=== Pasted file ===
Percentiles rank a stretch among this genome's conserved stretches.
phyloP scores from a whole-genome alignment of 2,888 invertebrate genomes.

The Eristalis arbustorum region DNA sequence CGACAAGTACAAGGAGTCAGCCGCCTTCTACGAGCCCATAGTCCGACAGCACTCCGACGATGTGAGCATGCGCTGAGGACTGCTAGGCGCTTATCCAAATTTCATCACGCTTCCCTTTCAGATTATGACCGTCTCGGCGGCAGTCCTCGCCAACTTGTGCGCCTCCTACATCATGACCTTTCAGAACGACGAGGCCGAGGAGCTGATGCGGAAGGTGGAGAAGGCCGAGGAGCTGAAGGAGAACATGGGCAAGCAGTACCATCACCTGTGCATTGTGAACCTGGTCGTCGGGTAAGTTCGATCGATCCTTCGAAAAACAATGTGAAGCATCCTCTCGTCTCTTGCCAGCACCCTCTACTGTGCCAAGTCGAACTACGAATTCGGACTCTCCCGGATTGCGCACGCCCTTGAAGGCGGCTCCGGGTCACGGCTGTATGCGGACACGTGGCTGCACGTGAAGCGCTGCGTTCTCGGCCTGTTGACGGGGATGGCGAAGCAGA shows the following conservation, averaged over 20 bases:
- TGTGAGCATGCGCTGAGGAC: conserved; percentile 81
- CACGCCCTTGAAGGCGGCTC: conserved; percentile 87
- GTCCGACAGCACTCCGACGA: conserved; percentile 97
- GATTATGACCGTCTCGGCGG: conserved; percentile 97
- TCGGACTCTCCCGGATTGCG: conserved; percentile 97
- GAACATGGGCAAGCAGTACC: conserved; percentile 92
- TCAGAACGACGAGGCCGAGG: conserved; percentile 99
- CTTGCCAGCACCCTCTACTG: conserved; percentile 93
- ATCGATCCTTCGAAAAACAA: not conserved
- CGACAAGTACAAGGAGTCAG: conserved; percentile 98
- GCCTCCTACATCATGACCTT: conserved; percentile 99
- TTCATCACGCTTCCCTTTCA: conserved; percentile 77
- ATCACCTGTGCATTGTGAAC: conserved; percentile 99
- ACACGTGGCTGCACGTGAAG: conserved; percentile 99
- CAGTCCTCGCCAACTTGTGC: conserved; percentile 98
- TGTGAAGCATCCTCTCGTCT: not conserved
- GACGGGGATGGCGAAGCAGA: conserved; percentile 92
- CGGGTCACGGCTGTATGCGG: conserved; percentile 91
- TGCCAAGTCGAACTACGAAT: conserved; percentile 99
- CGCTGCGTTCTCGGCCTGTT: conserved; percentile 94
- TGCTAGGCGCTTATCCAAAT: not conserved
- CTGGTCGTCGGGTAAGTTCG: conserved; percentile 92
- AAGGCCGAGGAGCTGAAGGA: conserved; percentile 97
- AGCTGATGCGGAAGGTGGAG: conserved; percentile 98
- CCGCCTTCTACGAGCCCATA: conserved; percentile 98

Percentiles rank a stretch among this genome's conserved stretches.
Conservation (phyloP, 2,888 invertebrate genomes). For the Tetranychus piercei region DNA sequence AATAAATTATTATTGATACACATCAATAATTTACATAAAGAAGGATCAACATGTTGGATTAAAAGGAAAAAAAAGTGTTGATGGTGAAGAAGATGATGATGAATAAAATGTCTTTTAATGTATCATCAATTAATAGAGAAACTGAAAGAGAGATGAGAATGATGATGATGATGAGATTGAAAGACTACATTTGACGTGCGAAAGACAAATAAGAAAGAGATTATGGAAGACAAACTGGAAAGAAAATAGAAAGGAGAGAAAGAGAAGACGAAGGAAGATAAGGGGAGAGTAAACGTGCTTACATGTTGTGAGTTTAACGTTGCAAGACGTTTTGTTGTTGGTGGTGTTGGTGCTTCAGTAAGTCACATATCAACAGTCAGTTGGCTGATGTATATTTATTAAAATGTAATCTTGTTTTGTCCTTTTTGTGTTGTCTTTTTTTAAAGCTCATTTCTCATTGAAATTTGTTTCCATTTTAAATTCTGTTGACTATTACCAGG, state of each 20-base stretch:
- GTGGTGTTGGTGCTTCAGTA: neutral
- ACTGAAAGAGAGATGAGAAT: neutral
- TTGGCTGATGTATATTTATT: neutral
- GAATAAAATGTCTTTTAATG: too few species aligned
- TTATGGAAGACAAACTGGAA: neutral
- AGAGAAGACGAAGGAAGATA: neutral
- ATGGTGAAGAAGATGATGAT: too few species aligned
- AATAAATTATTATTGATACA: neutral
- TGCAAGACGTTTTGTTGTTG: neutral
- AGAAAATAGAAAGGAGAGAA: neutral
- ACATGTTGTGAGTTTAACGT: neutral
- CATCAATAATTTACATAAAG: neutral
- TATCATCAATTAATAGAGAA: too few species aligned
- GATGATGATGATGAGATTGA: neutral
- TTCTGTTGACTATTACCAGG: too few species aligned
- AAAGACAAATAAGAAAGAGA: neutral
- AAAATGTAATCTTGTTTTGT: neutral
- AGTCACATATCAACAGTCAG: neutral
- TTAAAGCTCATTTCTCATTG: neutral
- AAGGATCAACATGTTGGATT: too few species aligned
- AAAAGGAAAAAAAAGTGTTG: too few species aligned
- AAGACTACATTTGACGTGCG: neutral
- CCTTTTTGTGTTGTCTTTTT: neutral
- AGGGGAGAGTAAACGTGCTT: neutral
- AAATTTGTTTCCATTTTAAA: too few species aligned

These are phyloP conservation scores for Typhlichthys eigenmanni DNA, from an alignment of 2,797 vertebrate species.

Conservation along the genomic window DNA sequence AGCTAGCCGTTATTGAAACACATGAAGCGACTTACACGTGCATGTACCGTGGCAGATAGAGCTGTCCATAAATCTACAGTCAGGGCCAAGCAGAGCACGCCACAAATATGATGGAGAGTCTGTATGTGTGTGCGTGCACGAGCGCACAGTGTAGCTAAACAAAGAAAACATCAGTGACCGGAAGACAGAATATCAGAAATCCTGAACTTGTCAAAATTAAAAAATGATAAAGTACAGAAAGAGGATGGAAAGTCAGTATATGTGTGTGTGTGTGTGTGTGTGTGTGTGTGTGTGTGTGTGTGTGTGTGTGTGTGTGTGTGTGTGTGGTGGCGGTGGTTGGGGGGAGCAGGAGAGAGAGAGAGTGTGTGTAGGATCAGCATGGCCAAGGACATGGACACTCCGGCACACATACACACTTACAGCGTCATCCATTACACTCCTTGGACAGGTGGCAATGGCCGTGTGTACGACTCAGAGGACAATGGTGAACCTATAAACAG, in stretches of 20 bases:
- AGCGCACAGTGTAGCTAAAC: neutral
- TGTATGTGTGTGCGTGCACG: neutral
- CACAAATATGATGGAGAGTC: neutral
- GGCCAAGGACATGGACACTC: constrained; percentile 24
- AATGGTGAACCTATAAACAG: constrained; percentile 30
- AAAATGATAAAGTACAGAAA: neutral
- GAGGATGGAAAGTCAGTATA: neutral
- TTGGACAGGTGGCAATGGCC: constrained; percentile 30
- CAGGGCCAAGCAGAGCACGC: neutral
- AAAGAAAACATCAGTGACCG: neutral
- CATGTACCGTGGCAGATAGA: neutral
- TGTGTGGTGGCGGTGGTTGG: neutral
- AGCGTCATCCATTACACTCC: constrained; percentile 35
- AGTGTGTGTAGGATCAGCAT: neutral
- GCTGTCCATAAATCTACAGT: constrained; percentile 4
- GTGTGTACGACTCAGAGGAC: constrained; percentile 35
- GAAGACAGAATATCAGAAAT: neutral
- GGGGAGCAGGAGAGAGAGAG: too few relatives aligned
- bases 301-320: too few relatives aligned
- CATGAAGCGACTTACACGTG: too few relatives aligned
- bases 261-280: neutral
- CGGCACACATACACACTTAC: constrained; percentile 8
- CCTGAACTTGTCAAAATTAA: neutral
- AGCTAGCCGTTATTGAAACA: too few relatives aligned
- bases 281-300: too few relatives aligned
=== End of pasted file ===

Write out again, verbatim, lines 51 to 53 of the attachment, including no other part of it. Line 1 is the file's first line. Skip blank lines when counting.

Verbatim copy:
- AAAAGGAAAAAAAAGTGTTG: too few species aligned
- AAGACTACATTTGACGTGCG: neutral
- CCTTTTTGTGTTGTCTTTTT: neutral